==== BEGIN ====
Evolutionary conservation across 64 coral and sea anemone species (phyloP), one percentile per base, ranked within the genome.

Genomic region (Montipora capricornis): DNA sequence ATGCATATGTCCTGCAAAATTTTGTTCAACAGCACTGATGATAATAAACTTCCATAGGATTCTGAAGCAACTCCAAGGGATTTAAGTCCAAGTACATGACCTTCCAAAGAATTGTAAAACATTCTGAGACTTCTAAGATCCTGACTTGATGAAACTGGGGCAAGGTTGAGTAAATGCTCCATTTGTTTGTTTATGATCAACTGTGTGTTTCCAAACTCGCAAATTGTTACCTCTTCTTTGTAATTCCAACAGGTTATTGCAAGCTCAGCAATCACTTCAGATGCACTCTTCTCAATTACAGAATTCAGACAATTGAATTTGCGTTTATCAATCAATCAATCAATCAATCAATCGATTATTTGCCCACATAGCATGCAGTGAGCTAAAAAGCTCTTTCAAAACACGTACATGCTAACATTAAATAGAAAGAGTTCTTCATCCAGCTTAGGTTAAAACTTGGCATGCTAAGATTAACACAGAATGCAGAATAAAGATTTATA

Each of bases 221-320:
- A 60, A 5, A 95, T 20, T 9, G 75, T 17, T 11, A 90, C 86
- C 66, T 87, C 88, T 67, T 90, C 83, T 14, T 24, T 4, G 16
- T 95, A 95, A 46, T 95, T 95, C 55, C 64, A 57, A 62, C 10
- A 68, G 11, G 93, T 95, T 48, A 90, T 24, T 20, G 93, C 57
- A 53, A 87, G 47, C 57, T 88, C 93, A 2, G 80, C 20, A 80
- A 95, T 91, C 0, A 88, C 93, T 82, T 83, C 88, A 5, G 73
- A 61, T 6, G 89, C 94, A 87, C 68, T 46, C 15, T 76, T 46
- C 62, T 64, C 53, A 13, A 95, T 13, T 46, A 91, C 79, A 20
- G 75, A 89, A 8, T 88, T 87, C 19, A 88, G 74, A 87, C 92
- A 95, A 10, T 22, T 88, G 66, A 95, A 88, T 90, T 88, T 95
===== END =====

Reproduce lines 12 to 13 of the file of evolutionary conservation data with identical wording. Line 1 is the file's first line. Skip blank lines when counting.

- G 75, A 89, A 8, T 88, T 87, C 19, A 88, G 74, A 87, C 92
- A 95, A 10, T 22, T 88, G 66, A 95, A 88, T 90, T 88, T 95